To pay for the rising subsidies to wind and solar, the Liberals adopted an accounting device that would spread the cost over all electricity consumers. The device was called the “Global Adjustment.” The Global Adjustment draw on consumers grew fast and will continue its upward movement. In effect, the Global Adjustment is a dump on ratepayers for energy costs that are above market rates. During 2013, the total global adjustment was $7.8-billion. Of that, 52% went to gas/wind/solar/biomass.
The GA for 2014 is expected to rise to $8.6-billion, adding another 2.9 cents per kWh for each electricity consumer.
To oversee all this, the Liberals established the Ontario Power Authority to do long-term energy planning (LTEP) and to contract renewable generation under the feed-in tariff (FIT) program that guaranteed wind and solar generators above-market prices for 20 years or more. In 10 years Ontarians have seen four versions of the so-called long-term plan, suggesting there is nothing long-term or planned. The Auditor General’s report of Dec 5, 2011, disclosed that no cost/benefit analysis was completed in respect to those feed-in tariff contracts.
The numerous Liberals who have sat in the Energy Minister’s chair have had a penchant for believing how the sector should function, issuing “directives” from the cabinet. The directives created the most complex and expensive electricity sector in North America. The Association of Major Power Consumers issued a “Benchmarking” report in which they stated: “Our analysis shows that Ontario has the highest industrial rates in North America. Ontario not only has the highest delivered rates of all these jurisdictions; the disparity in rates also is growing.”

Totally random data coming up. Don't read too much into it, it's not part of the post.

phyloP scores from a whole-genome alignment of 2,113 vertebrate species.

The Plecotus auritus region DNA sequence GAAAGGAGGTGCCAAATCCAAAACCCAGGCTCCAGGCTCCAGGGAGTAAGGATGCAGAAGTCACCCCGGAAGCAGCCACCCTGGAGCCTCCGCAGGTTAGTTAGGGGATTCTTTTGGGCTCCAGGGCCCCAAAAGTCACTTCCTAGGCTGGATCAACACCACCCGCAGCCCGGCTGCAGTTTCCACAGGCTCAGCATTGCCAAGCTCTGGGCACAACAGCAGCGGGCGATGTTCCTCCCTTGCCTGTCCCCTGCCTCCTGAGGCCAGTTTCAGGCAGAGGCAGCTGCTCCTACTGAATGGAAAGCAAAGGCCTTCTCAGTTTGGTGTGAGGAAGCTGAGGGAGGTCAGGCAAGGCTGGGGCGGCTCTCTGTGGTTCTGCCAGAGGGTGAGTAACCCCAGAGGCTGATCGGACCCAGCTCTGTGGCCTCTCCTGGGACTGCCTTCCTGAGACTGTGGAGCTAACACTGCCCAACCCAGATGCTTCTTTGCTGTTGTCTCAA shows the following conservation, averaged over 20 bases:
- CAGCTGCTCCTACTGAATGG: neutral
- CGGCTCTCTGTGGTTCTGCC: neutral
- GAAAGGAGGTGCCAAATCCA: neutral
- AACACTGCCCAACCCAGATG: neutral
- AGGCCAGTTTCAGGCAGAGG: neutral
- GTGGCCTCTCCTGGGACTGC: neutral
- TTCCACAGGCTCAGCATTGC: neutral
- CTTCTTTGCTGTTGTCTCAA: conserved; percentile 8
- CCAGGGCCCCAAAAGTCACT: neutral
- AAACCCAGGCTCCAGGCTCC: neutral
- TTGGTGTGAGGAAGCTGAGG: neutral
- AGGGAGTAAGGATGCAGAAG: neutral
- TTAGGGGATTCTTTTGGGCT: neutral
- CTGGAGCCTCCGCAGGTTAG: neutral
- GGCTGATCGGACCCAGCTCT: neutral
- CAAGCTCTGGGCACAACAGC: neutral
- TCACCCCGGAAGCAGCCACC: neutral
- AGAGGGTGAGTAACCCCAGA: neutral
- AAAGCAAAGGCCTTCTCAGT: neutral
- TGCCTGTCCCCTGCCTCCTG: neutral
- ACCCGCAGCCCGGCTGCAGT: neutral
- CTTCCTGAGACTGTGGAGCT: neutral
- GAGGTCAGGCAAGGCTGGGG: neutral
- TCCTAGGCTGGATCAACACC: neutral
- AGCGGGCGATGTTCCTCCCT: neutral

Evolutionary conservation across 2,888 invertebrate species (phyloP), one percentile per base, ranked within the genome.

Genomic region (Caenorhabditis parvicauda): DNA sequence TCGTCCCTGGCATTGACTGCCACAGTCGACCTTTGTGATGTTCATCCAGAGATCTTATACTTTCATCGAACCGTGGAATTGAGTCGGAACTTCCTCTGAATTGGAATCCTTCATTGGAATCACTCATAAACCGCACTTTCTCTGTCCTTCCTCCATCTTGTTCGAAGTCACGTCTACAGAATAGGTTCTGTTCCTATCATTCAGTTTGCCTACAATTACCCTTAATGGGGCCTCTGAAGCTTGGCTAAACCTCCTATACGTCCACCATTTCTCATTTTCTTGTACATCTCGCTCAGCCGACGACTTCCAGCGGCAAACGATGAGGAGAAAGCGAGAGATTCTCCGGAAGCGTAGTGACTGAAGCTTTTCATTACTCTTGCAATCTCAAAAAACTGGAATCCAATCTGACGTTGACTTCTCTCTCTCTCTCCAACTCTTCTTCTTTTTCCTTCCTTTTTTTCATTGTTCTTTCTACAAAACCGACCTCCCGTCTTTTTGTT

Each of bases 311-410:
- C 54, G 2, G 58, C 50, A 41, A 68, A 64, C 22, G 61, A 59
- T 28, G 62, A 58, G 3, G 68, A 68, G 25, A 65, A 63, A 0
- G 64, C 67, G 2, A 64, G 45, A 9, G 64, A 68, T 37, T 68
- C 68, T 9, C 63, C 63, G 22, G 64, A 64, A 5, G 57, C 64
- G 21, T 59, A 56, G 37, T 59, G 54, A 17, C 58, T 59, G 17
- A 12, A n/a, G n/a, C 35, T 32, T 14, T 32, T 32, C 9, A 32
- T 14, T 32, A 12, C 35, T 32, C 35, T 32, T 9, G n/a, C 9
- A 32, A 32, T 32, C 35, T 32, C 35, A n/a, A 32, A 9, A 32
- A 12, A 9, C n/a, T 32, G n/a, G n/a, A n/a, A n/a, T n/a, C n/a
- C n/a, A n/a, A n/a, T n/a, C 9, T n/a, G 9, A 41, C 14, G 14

The almost 100 directives over the past 11 years from Liberal energy ministers have instructed the OPA, the Ontario Energy Board, Ontario Power Generation and Hydro One on a wide variety of issues from building a tunnel under Niagara Falls to paying producers for not generating power, subsidizing industrial clients for conservation while subsidizing other industrial clients for consumption. Numerous new programs have been created that support clients in Northern Ontario, urban clients for purchasing EVs (electric vehicles), homeowners for purchasing CFL light bulbs and a host of other concepts without weighing the effect on employers or taxpayers. Aside from the burden on consumers, Ontario’s Power Trip has cost jobs as companies – Caterpillar, Heinz, Unilever and others – closed Ontario operations while others, such as Magna, failed to invest in Ontario due to high electricity prices and high taxes that would have created private sector jobs.
Were “green energy” jobs created? Government claims hit 31,000 in a press release in June 2013 but since then no mention of green job claims appears in releases. The recent budget of Finance Minister Charles Sousa reported 10,100 jobs in the “clean tech” sector, a far cry from earlier claims.
Ontario Hydro may well have been a mess a decade ago. But it was a mess that produced electricity priced to consumers at 6.5 cents a kWh. Current prices of 15 cents a kWh will rise to over 20 cents a kWh by 2018/19, forcing the average Ontario ratepayer to pay an additional $700 annually. By that date the cost of “renewable energy” to Ontario’s 4.5 million ratepayers will result in an annual extraction of $8-billion to satisfy the perceived benefits of wind, solar and biomass. Over the 20 years of the FIT contracts, $160-billion in disposable income will be removed from ratepayer’s pockets to access a basic commodity, all in the name of “global warming” and renewable power without use of a cost/benefit analysis.
Perhaps it is time for a change in the governing of Ontario and particularly the way the electricity sector is overseen.
Parker Gallant is a former Canadian banker who looked at his local electricity bill and didn’t like what he saw.